Anyway, let's see if we can get another caller in. Justin's with us from Baltimore. I was calling to ask what's your opinion of the - Michael Steele's candidacy was in Maryland. He has made a couple of statements that make it sound like he's interested in being a moderate Republican, but the way he has done it has been kind of backdoor. He's made comments off the record and then admitted that he made them, and then some of his ads also seem a little bit… CONAN: Yeah, he doesn't mention the R-word an awful lot in his ads.
Michael Steele is currently the lieutenant governor in the state of Maryland, an African-American who has got the Republican Senate nomination.
Right, and Justin make a good point that in an off-the-record conversation with reporters, Michael Steele really basically trashed the Bush administration, trashed their policies, the war in Iraq, behavior to the cities.
And had he come forward and said yes, this is how I feel, he may have been, you know, somewhat attractive to independent voters because you can't win in Republican voters alone in Maryland, because it's overwhelmingly Democratic.
Political Junkie with Ken Rudin : NPR
But the fact is that first he denies saying them, then he you know, said well, I didn't really mean that. And I think whatever kind of independence that he tried - the message he tried to give to these reporters I think just got lost in the translation.
We're talking with our political junkie, political editor Ken Rudin, who also writes the Political Junkie column on npr. Here's an e-mail question from Tom in Arizona.
Can you please talk about Jim Graf's win in Arizona? And this is exactly what I love to talk about, because we're talking about Rhode Island, how the White House really worked hard to get the moderate liberal over the conservative, which was ironic. Well, the White House tried to do the same exact thing in Arizona eight ph. Jim Kolbe, the Republican, is retiring after a bunch of terms, and a very conservative, anti-illegal-immigration candidate, Randy Graf, won a three-way nomination.
The moderates couldn't unite behind one candidate. Graf won with I think 46 percent of the vote - and Republicans, national Republicans, told the voters don't elect Graf, don't nominate Graf.
He's not going to win the seat, he's not going to hold the seat for the Republicans in November. But given the fact that the moderates couldn't get their act together, they backed two separate candidates, and Graf seemed to win, I mean, won a plurality, but he won the Republican nomination. And Democrats feel this is going to be a good sign, a good chance for a pickup for them because Graf is very polarizing.
As a matter of fact, the way I found out last night that Graf won, I got an e-mail from the Minutemen, the group, you know, defending our border, you know, with Mexico.
And it was the Minutemen who was heralding Randy Graf's victory in the primary.
It's The Final ScuttleButton Puzzle ... For Now
I stayed up late for that one. Of course, a real, you know, cliffhanger in that. But a lot of people were interested, after Connecticut - where an out-of-the-blue anti-war challenger dethroned Joe Lieberman - and somebody else tried to do the same or at least mount a challenge to Hillary Clinton. Jonathan Tasini was an anti-war candidate who tried to emulate what Ned Lamont did with Joe Lieberman. Even the weekend before the primary, Jonathan Tasini was seen at subway stops saying hi, I'm Jonathan Tasini, and everybody's saying who, what?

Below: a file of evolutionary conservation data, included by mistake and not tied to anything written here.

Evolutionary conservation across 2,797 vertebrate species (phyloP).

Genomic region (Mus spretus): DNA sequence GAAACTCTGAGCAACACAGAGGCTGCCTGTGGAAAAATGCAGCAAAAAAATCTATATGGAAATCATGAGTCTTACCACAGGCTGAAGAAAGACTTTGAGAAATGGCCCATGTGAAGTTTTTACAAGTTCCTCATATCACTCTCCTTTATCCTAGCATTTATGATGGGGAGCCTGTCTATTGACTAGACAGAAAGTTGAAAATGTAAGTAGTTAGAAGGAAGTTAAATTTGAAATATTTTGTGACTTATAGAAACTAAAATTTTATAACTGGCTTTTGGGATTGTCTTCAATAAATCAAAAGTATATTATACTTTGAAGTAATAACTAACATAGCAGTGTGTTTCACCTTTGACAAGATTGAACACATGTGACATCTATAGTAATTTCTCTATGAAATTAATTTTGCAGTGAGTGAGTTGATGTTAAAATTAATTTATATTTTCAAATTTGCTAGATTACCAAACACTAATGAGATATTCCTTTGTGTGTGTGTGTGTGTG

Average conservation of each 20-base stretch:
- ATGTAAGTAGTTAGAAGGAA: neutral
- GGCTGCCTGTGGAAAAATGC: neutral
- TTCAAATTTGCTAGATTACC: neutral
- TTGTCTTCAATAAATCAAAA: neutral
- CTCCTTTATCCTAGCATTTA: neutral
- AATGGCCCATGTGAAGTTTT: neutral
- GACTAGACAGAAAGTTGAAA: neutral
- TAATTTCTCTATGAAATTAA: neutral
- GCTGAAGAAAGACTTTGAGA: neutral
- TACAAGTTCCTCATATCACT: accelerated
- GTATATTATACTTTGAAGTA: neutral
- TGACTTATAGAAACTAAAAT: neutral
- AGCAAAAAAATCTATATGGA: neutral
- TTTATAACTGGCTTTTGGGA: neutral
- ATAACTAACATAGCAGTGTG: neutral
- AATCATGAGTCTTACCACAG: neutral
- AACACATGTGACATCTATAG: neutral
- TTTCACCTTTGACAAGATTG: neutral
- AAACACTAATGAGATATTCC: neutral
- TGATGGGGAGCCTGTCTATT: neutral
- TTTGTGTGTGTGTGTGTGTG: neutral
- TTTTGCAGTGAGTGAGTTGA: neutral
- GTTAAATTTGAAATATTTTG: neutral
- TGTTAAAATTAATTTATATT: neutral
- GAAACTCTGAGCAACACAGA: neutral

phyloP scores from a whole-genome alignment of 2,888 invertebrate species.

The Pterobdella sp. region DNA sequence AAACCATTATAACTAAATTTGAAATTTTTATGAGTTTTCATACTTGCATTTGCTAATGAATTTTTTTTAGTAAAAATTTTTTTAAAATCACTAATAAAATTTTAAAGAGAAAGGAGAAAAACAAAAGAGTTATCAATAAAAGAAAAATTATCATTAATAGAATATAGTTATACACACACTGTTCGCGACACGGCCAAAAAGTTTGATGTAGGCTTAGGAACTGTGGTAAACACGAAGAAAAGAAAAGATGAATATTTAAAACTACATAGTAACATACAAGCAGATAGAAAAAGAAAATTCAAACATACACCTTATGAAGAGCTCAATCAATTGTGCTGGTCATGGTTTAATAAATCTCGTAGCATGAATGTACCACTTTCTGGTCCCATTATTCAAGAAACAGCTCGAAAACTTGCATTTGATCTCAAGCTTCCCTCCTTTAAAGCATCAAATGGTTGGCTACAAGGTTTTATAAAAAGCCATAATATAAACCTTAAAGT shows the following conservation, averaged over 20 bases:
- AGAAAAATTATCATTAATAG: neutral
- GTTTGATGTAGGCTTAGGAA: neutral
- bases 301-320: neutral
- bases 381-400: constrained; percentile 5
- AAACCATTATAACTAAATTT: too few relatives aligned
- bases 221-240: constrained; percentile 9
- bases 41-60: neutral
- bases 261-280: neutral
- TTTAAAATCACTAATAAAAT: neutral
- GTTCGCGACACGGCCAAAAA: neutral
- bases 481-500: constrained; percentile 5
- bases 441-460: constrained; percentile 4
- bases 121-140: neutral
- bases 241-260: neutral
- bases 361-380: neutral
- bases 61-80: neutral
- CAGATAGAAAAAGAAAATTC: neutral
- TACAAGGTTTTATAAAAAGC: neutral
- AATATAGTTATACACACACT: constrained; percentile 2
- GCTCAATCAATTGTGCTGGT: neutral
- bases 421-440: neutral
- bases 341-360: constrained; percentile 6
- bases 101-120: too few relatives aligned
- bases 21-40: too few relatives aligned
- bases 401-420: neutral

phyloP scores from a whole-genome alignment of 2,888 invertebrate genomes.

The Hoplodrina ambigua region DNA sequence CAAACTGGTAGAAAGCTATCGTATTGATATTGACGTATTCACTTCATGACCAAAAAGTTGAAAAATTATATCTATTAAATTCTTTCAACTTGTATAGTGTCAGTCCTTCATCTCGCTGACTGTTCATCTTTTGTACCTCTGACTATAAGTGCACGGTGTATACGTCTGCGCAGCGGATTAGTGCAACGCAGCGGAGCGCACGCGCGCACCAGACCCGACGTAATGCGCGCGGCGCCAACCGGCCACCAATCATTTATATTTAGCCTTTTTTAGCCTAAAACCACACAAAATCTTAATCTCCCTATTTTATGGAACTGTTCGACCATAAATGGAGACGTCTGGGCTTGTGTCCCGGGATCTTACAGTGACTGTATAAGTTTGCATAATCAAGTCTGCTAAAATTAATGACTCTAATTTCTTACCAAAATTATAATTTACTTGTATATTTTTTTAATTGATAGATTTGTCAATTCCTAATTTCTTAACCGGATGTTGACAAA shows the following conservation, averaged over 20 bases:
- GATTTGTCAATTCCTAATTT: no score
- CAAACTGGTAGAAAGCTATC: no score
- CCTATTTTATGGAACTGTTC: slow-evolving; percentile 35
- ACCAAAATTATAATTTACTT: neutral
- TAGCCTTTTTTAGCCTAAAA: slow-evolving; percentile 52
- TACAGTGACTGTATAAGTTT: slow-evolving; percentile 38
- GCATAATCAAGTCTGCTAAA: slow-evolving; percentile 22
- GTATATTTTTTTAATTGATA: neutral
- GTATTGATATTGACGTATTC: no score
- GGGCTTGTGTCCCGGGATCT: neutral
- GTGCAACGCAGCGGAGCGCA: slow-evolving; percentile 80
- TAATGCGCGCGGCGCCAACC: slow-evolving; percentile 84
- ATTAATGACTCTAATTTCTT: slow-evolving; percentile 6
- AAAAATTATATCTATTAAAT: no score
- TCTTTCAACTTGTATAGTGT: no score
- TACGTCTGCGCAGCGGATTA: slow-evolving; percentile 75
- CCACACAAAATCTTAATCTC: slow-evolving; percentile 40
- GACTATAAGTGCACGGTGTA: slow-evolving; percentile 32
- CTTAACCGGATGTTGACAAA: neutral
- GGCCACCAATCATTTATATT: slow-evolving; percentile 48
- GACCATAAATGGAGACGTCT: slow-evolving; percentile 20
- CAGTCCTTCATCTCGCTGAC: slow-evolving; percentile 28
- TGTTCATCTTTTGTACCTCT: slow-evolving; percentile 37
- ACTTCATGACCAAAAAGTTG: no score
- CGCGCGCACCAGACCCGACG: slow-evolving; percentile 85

Angry protesters repeatedly disrupted proceedings and were dragged out of the hearings. And Democrats themselves protested on the first day that they did not have sufficient time to review more than 40, pages of documents they received hours before the hearings were set to begin.
In their ruling, the judges left open the option to order redrawing the districts before the election. What impact could this ruling have on the midterm elections and congressional control? What do the results mean for the November elections? Will the stepped up efforts save the summit? Will this wave continue into the November midterm elections? What impact could this have on the midterms?
Ambassador to the United Nations Nikki Haley said the president would announce those new sanctions during her appearance on Sunday talk shows. In a news conference with Baltic leaders Trump said the U.
That shifting timeline has impacted the credibility of White House Chief of Staff John Kelly and spurred rumors of his firing. They want concessions including deportation protection for some young immigrants before giving their vote. Here are the buttons used and the answer to last week's puzzle: Bella For Senator on hat — Rep.
Bella Abzug, the fiery Manhattan congresswoman who was well known for her omnipresent hat, sought the Democratic nomination from New York in but lost a squeaker to Daniel Patrick Moynihan in the primary. Charles Sandman unsuccessfully sought the Republican nomination for governor of New Jersey in and Inhe knocked off GOP Gov. Old MacDonald Had a Farm. The famous nursery rhyme.